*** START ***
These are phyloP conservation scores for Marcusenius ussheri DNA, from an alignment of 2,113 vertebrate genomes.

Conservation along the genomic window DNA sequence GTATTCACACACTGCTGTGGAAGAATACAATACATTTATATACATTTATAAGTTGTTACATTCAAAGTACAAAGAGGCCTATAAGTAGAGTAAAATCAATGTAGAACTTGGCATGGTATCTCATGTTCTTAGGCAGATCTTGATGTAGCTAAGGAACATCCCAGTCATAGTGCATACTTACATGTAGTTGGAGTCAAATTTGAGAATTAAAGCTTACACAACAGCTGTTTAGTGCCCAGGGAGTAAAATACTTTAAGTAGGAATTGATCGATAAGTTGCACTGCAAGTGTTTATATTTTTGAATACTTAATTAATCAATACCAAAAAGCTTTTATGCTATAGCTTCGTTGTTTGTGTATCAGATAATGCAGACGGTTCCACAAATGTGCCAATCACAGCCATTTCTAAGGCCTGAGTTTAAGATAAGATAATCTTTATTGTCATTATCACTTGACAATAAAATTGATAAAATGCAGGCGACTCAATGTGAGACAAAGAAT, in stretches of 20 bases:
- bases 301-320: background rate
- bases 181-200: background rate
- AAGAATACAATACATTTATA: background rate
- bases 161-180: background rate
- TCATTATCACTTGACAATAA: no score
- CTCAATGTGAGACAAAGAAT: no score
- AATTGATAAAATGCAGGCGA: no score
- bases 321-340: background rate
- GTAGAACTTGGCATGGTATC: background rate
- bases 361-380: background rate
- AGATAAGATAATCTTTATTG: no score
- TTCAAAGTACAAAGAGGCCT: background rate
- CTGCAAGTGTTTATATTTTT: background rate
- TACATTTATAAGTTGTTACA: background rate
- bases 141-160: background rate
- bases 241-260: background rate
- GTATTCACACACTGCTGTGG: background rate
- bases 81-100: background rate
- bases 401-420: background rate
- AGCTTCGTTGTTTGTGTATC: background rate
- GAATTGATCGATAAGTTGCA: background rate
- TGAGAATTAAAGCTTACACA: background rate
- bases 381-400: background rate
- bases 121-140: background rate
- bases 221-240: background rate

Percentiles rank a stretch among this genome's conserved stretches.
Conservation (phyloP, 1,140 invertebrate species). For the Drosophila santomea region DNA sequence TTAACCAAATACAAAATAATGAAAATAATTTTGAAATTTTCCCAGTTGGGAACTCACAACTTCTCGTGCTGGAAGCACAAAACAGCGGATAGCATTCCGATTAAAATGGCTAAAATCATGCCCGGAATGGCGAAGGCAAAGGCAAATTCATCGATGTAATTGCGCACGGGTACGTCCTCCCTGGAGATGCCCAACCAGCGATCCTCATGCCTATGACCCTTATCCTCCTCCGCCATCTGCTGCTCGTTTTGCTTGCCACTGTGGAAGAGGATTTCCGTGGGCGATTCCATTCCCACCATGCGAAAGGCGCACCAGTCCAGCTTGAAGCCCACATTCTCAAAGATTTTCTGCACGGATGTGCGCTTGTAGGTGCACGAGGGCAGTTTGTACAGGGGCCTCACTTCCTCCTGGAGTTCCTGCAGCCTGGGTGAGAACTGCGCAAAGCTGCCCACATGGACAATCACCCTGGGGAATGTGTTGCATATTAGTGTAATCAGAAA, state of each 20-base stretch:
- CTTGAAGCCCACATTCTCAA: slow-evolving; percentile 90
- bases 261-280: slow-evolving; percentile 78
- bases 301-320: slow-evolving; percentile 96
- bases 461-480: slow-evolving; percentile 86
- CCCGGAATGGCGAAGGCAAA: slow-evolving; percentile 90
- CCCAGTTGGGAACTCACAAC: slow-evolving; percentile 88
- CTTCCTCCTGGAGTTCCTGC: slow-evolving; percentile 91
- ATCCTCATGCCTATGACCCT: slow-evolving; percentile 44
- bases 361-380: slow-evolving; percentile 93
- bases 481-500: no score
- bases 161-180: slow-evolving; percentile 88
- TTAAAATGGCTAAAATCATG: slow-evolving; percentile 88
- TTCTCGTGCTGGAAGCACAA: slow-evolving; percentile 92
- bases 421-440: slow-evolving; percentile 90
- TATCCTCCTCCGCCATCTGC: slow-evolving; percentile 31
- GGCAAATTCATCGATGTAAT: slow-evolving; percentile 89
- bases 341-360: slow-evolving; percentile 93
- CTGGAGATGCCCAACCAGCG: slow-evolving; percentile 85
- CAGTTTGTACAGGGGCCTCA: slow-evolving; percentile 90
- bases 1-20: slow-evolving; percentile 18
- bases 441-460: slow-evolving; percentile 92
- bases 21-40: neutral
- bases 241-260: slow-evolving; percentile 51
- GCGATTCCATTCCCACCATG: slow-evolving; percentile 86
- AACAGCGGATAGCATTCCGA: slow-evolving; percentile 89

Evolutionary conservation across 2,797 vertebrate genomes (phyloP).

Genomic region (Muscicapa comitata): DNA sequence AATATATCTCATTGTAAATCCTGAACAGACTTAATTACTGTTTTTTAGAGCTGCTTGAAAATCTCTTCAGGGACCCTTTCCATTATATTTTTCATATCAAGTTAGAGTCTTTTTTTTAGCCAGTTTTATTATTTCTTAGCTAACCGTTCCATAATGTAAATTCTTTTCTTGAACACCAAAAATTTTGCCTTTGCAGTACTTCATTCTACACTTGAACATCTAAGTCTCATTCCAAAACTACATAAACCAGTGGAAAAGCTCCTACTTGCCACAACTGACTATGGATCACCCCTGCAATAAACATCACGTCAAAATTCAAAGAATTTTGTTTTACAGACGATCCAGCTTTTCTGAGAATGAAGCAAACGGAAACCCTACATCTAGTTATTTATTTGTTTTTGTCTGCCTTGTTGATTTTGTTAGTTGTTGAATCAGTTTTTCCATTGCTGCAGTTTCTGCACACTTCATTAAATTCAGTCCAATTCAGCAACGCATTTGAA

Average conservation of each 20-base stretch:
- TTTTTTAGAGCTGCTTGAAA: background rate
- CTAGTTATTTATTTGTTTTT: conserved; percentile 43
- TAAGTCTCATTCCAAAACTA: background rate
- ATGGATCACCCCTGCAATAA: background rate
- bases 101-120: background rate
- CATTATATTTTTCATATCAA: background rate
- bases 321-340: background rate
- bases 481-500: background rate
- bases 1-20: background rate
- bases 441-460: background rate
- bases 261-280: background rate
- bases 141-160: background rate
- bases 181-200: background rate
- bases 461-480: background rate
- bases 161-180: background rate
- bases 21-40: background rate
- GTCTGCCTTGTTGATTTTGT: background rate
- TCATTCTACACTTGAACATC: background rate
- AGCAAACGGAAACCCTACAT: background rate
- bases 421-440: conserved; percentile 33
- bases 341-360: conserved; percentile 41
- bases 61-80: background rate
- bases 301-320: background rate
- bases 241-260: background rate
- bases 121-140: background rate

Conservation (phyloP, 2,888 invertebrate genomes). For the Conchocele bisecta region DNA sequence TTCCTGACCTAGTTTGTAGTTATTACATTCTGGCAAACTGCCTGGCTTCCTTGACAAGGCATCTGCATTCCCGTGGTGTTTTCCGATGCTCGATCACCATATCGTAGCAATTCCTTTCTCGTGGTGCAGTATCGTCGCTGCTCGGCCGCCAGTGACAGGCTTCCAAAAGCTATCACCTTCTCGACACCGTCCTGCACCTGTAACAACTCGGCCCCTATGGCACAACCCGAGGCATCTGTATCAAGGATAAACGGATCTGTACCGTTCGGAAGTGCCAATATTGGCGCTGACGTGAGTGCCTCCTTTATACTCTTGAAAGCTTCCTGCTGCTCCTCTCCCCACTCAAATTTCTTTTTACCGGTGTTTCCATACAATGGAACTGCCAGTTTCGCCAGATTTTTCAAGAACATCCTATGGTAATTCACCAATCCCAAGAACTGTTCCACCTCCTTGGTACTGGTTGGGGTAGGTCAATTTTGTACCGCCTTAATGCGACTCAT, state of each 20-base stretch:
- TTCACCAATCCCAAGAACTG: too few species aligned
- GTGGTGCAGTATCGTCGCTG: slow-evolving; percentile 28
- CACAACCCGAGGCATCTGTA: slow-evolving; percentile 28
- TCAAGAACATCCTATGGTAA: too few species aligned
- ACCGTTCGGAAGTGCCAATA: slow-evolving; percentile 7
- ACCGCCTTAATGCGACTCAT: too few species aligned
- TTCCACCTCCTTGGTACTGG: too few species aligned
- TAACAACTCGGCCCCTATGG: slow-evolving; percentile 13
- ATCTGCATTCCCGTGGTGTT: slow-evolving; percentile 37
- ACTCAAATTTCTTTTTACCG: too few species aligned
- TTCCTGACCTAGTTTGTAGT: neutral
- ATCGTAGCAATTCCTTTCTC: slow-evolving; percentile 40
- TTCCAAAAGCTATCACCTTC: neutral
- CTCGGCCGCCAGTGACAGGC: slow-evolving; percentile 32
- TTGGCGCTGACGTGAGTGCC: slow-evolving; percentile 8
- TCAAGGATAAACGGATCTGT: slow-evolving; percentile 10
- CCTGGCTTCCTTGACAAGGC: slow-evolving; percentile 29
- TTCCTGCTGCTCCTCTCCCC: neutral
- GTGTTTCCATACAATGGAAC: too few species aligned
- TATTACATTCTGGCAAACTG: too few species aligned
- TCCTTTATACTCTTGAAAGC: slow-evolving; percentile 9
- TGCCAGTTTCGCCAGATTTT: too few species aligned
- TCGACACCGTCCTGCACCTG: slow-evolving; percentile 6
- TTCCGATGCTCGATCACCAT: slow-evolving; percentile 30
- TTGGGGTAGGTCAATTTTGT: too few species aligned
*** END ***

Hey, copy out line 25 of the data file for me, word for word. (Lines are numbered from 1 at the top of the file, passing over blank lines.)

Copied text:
- bases 381-400: background rate